, NAIROBI, Kenya, Sep 26 – The late Nobel laureate Wangari Maathai’s family has described her demise as a great loss to them and the society at large.
Through their spokesperson Vertistine Mbaya, they said the shock over her death was too great to comprehend.
Mbaya said nothing can replace the understanding way she dealt with them and the comfort she provided during hard times.
“I am devastated. We must try our best to find something that will give us a little comfort… the kind of comfort she herself would have given us if she would have walked out of that hospital,” she stated.
She described Maathai as a charismatic person who always influenced those around her positively.
“That gap involves her capacity to inspire all of us into action. We will also miss her charisma. She had an extraordinary quantity of charisma that provoked individuals to want to support the actions that she initiated,” she recounted.
She further pointed out that the late Nobel laureate was also courageous and stood firm on her ideals.
“She strived very much to project certain ideals. All of you know the ideals that she had, that we should all be courageous, so that we can stand up for certain principals,’ she demonstrated that. She was also a transparent person. Whatever she did, she did it with the light of day shining on it.”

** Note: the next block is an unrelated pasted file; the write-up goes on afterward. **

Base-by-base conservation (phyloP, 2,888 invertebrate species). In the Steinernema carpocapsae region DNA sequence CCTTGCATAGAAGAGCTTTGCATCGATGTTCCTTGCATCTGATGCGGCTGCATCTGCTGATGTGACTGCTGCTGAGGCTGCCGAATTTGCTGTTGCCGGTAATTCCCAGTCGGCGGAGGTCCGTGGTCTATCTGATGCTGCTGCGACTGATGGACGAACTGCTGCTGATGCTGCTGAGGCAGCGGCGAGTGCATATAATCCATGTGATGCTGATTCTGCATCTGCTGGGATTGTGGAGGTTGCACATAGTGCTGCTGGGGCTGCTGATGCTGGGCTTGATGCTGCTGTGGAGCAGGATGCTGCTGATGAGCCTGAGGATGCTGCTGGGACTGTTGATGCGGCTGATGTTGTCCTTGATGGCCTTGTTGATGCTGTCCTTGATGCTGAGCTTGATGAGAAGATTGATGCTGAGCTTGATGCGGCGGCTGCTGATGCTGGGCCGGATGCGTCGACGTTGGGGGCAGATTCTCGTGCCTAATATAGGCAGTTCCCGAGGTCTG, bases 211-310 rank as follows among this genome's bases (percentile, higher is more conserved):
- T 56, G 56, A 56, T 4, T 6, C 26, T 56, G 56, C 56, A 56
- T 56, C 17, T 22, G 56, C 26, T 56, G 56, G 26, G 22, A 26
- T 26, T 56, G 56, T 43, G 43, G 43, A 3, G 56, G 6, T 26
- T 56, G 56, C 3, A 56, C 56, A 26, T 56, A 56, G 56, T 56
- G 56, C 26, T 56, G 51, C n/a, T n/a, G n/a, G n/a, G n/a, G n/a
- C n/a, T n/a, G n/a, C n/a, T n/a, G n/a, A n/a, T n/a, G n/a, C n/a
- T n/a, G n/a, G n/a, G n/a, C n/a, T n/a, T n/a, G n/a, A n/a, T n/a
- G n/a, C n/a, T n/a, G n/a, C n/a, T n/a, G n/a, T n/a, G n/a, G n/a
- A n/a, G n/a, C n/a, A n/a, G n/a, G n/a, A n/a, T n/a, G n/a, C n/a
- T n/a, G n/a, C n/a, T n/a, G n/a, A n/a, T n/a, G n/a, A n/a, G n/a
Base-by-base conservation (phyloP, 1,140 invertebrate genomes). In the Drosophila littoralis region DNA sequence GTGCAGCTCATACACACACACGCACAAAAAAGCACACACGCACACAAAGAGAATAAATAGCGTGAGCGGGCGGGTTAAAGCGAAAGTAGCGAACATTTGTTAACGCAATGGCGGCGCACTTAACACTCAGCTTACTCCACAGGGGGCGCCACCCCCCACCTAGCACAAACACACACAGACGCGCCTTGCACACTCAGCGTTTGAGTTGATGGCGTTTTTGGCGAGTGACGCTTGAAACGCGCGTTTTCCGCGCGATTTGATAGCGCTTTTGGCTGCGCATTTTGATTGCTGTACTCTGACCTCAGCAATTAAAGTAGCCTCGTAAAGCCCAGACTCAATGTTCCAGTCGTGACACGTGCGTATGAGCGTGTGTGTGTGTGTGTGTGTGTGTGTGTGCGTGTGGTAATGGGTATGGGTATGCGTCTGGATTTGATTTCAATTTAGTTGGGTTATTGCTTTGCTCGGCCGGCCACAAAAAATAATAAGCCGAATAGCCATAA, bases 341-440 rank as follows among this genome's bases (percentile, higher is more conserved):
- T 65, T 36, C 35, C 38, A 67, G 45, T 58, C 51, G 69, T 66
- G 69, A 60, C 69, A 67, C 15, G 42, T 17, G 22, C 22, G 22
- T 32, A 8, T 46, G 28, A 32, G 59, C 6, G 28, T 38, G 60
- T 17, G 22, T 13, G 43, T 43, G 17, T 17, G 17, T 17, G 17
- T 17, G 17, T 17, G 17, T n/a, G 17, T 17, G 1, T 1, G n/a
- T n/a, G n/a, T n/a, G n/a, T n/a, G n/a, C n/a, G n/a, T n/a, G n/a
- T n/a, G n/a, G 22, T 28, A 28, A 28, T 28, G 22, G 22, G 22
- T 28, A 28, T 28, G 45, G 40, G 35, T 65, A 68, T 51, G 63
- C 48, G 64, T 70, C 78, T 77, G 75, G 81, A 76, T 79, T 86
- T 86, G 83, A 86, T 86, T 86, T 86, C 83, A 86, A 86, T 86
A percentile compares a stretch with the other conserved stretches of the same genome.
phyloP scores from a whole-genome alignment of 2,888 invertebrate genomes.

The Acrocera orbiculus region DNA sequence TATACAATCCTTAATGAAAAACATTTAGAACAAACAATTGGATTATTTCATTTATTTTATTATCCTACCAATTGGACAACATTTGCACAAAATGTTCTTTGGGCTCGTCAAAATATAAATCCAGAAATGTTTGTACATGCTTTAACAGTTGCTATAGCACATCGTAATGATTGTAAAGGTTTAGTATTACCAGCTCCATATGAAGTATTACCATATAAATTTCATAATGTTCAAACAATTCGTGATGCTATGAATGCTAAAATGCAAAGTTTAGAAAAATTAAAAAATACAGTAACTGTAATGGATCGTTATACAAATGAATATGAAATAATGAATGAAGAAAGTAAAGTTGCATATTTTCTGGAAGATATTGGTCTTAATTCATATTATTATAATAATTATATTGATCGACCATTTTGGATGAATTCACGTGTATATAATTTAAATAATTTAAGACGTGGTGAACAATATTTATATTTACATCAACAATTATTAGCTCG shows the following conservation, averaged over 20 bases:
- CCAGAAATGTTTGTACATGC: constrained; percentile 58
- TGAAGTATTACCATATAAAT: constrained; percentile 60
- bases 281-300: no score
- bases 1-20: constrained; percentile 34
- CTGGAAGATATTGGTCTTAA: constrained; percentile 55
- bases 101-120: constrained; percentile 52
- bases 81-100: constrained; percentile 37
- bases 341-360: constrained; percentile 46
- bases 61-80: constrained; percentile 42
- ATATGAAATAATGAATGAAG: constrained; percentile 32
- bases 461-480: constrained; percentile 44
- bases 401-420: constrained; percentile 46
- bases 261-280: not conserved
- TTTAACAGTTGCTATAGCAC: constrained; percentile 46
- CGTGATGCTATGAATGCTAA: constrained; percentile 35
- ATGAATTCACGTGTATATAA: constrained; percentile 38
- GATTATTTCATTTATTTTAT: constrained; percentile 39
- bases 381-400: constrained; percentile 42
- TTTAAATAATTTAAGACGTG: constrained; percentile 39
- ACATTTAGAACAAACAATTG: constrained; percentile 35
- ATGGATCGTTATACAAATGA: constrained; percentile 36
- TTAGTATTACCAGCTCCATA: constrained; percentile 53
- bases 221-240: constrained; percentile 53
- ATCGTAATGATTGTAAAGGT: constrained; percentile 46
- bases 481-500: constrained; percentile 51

The 2004 Nobel Peace prize winner died while undergoing treatment at the Nairobi Hospital.
She succumbed to ovarian cancer at 11pm on Sunday night, just over a year since she was diagnosed with disease, in July 2010.
The 71-year-old political activist is well known for her constant battles with government to protect Kenya’s forests.
Ovarian cancer is a growth arising from the ovary. Symptoms are known to be very subtle early on and may include bloating, pelvic pain, difficulty eating and frequent urination, and are easily confused with other illnesses.
In 1977, Maathai founded the Green Belt Movement, an environmental non-governmental organization focused on the planting of trees, conservation, and women’s rights.
In 1984, she was awarded the Right Livelihood Award, and in 2004, she became the first African woman to receive the Nobel Peace Prize for her contribution to sustainable development, democracy and peace.
Maathai was an elected Member of Parliament and served as Assistant Minister for Environment and Natural Resources in the government of President Mwai Kibaki between January 2003 and November 2005.
Talk of her health surfaced early this year but remained a closely guarded secret.
Maathai started the Green Belt Movement to work with women to improve their livelihoods by increasing their access to resources like firewood for cooking and clean water.
She became a great advocate for better natural resource management practices that are sustainable, equitable and just. Her life’s work was recognized many times all over the world and she received awards, honorary degrees from many universities around the world, culminating with the Nobel Peace Prize.
Maathai leaves behind three children.